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Brawn hails lack of data in Austin

  • Published on 23 Oct 2018 12:43
  • comments 0
  • By: Fergal Walsh

Ross Brawn says that the lack of data from Friday in Austin made the US Grand Prix much more intense. Friday was a washout, with heavy rainfall limiting the running, which was all done on the intermediate and wet compounds.

However, on race day, the track was bone dry and temperatures were much hotter than what they were in practice. This led to some varying strategies which eventually saw the top three drivers cross the finish line with very little to separate them.

Kimi Raikkonen started the race on the ultra soft tyres which saw him jump Hamilton off the line, who started on a harder compound. The Briton made two pit stops, while race winner Raikkonen and second-placed Max Verstappen made just one stop.

Brawn thinks that the exciting race with a nail-biting finish is a strong case for having less practice during a weekend, as it will make the races more unpredictable for both the fans and the teams.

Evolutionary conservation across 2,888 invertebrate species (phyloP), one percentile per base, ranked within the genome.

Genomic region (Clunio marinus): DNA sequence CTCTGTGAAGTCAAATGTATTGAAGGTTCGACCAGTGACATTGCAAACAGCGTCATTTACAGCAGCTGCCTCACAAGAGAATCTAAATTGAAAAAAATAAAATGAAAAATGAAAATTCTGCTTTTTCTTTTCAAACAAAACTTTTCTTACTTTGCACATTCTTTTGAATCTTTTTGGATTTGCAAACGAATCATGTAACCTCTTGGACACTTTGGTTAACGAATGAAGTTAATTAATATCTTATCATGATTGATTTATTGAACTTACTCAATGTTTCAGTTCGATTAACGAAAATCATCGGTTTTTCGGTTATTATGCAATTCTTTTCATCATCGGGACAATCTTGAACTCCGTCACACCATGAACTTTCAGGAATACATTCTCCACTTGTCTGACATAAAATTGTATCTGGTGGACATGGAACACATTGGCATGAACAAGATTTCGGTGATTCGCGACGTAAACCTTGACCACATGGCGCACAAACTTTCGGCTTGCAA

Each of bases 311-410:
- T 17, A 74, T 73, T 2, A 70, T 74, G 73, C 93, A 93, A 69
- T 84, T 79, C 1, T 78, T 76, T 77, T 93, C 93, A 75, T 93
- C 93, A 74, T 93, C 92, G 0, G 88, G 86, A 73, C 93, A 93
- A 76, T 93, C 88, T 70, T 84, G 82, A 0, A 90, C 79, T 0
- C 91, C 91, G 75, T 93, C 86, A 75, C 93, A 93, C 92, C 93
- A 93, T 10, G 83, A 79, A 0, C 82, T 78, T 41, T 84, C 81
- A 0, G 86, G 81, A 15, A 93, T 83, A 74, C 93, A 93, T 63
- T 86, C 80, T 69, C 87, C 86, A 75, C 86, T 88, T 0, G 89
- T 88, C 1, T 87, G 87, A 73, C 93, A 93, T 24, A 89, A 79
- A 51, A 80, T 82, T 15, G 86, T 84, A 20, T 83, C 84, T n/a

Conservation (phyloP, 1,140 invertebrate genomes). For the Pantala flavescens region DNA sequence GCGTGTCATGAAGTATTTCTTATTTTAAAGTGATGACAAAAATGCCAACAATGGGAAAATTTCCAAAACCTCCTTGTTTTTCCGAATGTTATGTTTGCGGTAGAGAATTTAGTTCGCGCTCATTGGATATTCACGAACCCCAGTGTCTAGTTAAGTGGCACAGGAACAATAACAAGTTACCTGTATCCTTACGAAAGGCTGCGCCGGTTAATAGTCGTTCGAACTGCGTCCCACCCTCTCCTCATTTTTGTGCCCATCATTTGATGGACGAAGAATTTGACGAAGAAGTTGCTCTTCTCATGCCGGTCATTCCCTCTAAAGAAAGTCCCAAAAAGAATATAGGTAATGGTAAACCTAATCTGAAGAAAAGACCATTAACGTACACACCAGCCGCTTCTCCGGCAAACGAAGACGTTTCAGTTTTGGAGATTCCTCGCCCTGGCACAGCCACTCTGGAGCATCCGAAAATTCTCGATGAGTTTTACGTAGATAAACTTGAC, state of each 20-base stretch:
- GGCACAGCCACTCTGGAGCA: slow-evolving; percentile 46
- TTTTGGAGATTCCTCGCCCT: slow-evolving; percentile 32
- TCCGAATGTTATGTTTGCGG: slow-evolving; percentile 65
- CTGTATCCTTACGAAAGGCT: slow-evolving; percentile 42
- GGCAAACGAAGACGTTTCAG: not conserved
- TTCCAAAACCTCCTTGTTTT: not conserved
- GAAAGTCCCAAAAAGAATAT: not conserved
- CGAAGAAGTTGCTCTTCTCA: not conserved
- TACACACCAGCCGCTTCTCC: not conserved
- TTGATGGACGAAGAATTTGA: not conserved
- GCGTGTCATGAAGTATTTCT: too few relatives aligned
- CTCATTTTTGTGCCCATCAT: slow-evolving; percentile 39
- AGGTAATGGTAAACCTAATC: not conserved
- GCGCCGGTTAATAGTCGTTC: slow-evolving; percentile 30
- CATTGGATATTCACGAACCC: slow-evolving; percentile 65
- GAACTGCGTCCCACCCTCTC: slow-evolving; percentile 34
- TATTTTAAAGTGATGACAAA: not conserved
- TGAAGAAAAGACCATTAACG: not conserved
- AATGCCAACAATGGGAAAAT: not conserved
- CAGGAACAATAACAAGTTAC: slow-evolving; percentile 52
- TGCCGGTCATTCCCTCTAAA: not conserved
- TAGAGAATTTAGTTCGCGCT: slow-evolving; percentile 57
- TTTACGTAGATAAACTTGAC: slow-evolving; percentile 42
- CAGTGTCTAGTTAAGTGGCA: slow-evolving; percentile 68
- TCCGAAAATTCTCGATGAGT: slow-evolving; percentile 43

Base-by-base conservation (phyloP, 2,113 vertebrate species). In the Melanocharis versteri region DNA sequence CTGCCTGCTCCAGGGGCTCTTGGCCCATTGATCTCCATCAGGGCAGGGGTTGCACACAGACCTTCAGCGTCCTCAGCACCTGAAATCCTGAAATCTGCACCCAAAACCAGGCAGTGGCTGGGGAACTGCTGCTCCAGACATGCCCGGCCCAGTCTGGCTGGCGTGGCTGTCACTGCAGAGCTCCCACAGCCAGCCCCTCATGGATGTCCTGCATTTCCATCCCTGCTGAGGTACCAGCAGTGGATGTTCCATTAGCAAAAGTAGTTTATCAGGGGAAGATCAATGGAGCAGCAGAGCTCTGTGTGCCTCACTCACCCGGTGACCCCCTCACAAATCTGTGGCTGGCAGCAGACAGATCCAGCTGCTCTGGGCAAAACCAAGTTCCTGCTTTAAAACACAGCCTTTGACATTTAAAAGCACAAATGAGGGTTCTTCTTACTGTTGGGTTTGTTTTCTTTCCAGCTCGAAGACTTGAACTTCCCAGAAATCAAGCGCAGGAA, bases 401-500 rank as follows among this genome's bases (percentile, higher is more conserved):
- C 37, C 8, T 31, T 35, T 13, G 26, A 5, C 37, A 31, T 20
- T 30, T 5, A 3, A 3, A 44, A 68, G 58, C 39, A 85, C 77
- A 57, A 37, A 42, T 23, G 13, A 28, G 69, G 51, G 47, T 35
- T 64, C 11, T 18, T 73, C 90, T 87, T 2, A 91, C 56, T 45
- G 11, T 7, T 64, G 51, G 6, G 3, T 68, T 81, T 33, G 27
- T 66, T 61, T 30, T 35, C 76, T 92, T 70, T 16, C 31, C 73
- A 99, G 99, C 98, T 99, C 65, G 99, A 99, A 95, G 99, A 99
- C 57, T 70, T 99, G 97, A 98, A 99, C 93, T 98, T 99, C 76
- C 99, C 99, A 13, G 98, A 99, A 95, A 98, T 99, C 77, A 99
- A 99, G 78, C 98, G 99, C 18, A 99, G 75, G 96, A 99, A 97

"The three drivers on the podium crossed the line within the same three seconds. They all ran different tyre strategies, through choice in the case of Räikkönen and Hamilton and by necessity for Verstappen who started from the penultimate row of the grid," Brawn said.

"That’s unusual in Formula 1, where the level of sophistication in terms of simulation and strategy is so high that one doesn’t usually get such a variance, especially when it involves the top three teams.

"This was probably down to the fact that no one had been able to run dry weather tyres on Friday as the track was wet throughout the three hours of practice. That meant the teams had less data than usual on which to base their race plans, and thus the margin for error increased.

"To use a football metaphor, when two teams play perfectly, a nil-all draw is the logical conclusion. In Formula 1, when the simulations are all worked out to the smallest detail, then they all converge towards the same best possible strategy.

"So does less data produce a better show? It’s definitely more uncertain and therefore another topic for discussion when looking at ways to make our sport even more exciting, from the first lap to the last, as was the case this Sunday in Austin."

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